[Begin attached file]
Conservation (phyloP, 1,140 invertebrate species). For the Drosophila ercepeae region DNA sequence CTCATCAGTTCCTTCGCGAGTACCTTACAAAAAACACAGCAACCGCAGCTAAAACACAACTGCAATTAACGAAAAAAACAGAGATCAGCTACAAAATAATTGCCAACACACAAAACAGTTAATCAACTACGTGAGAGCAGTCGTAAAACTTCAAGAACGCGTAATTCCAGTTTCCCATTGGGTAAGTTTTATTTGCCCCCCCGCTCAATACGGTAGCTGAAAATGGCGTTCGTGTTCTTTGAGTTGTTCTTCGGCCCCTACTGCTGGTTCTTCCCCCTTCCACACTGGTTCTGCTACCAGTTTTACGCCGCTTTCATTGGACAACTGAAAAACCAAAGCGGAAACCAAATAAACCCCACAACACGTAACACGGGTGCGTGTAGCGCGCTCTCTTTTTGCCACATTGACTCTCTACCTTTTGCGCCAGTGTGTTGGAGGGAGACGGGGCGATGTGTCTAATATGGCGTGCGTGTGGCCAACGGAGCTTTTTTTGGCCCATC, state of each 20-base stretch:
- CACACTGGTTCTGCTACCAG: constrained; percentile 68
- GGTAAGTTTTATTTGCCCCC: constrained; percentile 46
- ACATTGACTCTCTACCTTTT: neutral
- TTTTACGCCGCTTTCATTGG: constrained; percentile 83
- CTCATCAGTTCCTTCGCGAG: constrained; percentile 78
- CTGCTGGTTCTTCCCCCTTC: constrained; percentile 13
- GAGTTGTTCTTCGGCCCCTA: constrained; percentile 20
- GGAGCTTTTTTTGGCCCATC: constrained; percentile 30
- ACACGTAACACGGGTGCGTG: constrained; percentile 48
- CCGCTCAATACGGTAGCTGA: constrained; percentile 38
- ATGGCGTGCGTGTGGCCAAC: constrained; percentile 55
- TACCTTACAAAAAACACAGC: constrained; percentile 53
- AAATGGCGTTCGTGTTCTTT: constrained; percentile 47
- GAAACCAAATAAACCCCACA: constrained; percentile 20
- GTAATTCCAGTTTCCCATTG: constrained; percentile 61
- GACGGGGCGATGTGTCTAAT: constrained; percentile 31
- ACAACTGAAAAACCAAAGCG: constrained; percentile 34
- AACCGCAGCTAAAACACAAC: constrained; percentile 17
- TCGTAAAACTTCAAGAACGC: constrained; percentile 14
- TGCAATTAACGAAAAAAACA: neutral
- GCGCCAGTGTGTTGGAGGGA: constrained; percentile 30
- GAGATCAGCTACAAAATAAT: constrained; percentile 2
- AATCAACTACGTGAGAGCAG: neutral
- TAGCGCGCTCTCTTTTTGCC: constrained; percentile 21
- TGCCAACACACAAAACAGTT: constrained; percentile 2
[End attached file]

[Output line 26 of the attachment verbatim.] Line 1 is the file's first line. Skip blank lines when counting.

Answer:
- TGCCAACACACAAAACAGTT: constrained; percentile 2